1) How do you deal with the pain of hard workouts, races, long runs, or runs where you certainly aren’t feeling it? What is your favorite distraction trick?
Zoning out or breaking it down is usually my go-to.

2) Easy runs and general training comes with a level of discomfort, if it were a cake walk everyone would be setting World Records and running a million miles a week! How do you gauge your training to make sure you keep the intended workout at the proper level of exertion? (ie: use a heart rate monitor, chuck the watch on easy runs, go off of feel, etc.)

3) Did anyone race this weekend? If so do tell, if not, what did you do?

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14 thoughts on “The Pain Drain: Keeping Your Brain in Check When the Pain Sets In

  1. eeek I love the topic of PAIN! :)
    I have three different sectors for pain in my brain=
    ~Training pain ~Racing pain ~Injury pain…when I’m racing I want to get into the racing-pain zone as quickly as possible :)
    I definitely think that good distance runners must become masters of pain…but I think racing distances often allows some runners to sit right bellow the pain threshold and carry themselves to a good time because they finish (the marathon) and I’ve been guilty of calling myself a kinda good runner because I have a high-pain tolerance and endurance so I can pull out kinda good marathon times just relying on that…but to me FAST running is where the pain is at…
    if you’re racing a marathon FAST, then it’s definitely the ULTIMATE pain-game…but most people don’t. I’ve ramped up my training to include speed-work and OMG it’s a new dimension into the pain-region!
    I can’t wait to put a lot of practice into fast running and see what a fast-marathon feels like, I’m also a little nervous cause I know it will HURT a lot! :)
    …eeek sorry if I rambled too much about pain! :)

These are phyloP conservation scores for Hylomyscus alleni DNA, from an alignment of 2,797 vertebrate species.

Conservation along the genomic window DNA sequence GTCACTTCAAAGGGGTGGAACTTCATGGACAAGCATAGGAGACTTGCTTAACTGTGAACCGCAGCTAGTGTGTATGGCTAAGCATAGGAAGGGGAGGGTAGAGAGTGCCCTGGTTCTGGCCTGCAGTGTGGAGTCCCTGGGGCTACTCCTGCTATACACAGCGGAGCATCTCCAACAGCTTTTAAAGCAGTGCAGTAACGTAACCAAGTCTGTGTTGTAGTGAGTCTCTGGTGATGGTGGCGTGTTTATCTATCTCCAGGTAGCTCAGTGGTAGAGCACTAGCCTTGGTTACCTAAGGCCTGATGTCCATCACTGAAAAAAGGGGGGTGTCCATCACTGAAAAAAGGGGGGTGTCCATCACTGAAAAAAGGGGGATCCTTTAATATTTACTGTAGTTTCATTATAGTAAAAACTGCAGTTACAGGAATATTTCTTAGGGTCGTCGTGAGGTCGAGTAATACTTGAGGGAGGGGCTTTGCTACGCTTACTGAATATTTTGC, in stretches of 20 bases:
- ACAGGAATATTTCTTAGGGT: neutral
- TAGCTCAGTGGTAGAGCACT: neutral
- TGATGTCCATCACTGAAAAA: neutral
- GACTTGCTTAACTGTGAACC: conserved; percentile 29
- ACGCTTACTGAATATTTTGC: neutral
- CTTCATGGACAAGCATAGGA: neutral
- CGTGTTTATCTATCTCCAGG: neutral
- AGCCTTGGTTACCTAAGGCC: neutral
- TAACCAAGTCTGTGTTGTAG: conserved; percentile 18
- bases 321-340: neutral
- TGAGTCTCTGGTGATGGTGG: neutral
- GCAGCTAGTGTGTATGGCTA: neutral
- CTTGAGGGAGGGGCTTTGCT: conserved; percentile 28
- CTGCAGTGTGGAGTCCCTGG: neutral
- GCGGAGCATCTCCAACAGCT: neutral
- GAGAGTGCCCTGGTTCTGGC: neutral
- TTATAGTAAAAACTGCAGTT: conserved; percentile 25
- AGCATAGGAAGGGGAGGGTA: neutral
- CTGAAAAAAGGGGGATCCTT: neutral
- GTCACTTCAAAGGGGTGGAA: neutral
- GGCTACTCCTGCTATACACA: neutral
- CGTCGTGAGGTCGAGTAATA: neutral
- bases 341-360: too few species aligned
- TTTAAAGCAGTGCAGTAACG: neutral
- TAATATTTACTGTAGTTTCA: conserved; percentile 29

I hope you had a great weekend!!
    xoxo!

    • please, i’m the QUEEN of epic comments, so i loved reading all u had to share on pain!! :) it is something that all runners continually work with and battle. and true that, there are different categories of ‘pain’….racing hard is all its own! :P

  2. For workouts I just tell myself not to be a baby. But for races and such I’m like “you worked your butt off for this, what’s a little pain?”
    My favorite trick I think is just kinda verbally beating myself. :P
    The way I tell is by listening to my body. I know the difference between discomfort pains and legit pains. So if I notice something I know I gotta back off.

  3. Ah pain! I’m still working on callousing myself during training, especially for running. When I was doing aerial work full time I was always in pain during shows and I would use a yoga trick of envisioning myself pulling energy from the air and people around me. I’d picture the air full of golden specs and try to breathe in the gold and sort of picture it filling my lungs, occupying my bloodstream and giving me bursts of energy. I always got through the show and the work. Thanks for reminding me of that, i haven’t tried that during runs! ps. I totally run on Jelly Bellys too!!!

    • i LOVE the picture you describe with the golden specks!! gosh, i honestly find you aerial artist SO beautiful up there, but i know how incredibly painful it’s got to be…thanks for suffering on our behalf, so we can all gawk and be amazed at u! ;)